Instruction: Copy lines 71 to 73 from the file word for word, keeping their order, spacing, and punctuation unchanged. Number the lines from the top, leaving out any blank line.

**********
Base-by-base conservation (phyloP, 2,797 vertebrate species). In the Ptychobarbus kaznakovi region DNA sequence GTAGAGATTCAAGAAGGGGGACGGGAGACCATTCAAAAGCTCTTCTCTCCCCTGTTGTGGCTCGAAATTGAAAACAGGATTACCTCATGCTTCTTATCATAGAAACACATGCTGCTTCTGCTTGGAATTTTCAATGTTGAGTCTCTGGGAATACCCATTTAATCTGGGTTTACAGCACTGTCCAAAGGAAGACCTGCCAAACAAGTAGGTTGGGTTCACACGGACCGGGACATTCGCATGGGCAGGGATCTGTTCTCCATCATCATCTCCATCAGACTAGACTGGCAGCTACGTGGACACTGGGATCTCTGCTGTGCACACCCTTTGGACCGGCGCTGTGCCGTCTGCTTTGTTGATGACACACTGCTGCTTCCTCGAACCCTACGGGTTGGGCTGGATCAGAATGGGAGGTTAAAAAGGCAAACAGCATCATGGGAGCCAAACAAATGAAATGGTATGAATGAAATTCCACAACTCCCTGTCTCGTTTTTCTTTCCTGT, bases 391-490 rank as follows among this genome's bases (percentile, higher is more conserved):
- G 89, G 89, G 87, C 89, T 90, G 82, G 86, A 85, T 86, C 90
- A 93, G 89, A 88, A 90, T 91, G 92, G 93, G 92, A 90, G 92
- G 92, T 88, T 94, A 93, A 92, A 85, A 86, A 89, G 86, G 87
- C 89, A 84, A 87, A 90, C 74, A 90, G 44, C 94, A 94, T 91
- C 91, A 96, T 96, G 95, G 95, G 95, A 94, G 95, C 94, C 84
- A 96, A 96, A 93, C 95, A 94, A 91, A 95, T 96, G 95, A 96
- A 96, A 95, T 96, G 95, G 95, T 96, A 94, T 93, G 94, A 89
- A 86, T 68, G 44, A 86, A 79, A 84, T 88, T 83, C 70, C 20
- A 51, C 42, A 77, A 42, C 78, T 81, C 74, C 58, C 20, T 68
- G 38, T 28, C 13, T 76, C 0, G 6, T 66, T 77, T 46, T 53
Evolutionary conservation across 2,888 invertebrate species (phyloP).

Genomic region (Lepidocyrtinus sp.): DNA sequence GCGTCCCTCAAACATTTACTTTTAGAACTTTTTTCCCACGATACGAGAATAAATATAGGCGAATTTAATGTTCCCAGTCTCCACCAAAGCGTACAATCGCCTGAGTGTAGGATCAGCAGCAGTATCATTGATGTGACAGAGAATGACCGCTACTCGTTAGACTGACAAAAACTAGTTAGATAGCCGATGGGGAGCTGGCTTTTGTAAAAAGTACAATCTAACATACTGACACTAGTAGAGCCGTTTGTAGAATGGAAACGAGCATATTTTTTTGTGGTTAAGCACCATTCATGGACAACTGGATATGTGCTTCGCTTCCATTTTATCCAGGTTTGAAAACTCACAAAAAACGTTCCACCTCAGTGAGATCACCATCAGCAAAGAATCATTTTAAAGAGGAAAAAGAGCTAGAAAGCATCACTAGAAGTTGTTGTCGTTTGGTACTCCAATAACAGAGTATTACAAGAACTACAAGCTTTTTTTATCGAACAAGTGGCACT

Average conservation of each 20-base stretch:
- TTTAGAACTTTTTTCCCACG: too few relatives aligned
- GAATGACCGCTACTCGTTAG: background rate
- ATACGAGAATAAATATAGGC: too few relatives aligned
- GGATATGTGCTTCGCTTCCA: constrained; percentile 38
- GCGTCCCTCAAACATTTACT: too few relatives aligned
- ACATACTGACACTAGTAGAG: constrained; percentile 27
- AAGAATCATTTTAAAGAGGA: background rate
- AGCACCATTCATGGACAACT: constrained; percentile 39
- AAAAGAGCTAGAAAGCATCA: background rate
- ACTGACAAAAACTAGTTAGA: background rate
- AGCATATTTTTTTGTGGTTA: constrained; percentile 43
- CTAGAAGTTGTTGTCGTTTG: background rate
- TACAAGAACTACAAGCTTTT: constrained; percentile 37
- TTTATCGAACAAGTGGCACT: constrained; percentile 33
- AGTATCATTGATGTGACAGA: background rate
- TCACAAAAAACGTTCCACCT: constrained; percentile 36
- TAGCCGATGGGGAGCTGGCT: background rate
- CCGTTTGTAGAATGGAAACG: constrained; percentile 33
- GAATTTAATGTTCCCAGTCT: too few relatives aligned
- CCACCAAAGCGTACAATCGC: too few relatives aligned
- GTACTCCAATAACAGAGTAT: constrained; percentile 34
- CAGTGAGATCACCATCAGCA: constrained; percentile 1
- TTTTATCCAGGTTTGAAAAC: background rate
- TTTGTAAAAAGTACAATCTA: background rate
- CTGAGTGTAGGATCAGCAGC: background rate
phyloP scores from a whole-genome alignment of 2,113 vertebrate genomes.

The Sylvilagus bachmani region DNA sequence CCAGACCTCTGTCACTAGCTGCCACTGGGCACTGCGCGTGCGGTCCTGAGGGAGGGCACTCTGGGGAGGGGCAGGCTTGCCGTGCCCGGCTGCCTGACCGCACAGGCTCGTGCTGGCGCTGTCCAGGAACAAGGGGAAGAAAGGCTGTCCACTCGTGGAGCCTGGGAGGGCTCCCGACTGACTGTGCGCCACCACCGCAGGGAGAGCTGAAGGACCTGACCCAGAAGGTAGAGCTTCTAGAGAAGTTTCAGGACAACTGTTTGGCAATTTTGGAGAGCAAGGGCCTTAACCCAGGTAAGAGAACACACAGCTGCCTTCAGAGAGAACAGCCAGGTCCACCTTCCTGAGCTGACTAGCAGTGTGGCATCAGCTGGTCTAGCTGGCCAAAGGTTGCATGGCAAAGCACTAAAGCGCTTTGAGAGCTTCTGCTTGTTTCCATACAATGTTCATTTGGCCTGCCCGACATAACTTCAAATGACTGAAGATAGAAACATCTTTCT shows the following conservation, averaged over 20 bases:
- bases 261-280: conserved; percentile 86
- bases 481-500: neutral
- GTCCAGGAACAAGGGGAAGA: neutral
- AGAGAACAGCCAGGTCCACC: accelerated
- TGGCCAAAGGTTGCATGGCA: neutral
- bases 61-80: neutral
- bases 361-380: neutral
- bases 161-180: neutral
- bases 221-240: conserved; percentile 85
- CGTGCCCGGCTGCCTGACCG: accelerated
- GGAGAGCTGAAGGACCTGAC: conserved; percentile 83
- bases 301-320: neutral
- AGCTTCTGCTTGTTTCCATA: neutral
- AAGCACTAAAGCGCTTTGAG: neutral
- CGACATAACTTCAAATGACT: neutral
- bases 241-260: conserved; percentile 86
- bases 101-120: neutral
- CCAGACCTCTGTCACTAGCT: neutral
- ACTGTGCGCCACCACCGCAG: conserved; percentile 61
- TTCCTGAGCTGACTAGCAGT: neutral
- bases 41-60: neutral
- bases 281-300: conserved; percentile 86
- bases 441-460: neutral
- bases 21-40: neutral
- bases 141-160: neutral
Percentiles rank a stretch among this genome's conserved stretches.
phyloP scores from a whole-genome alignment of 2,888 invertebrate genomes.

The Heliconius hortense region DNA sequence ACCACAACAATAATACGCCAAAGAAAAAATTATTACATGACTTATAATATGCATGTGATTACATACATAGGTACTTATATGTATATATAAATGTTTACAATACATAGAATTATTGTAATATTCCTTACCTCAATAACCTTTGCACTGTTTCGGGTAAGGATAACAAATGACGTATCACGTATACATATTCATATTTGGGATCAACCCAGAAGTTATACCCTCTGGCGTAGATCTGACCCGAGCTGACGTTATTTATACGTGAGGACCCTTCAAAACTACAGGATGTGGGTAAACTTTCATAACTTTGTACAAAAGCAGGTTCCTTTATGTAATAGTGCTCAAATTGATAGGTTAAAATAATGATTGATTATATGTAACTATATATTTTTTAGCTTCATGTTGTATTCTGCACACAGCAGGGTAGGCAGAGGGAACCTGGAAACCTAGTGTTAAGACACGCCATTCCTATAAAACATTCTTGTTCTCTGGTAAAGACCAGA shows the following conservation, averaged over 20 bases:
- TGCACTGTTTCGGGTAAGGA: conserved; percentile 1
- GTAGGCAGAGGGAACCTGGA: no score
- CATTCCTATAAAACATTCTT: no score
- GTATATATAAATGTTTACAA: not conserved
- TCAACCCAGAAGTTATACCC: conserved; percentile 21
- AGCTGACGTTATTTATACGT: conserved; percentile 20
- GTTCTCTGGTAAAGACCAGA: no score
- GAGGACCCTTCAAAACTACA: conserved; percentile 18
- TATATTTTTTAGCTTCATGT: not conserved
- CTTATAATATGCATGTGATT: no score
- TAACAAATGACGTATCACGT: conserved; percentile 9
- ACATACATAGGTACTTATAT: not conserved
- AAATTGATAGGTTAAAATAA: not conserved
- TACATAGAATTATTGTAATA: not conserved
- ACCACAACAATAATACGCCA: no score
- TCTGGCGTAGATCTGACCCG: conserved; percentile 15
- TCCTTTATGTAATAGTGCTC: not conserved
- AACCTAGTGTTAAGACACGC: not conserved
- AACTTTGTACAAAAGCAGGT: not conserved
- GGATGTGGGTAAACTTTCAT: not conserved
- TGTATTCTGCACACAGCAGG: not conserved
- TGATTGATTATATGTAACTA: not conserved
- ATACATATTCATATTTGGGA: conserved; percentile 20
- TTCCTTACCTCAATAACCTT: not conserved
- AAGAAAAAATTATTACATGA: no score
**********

- GTAGGCAGAGGGAACCTGGA: no score
- CATTCCTATAAAACATTCTT: no score
- GTATATATAAATGTTTACAA: not conserved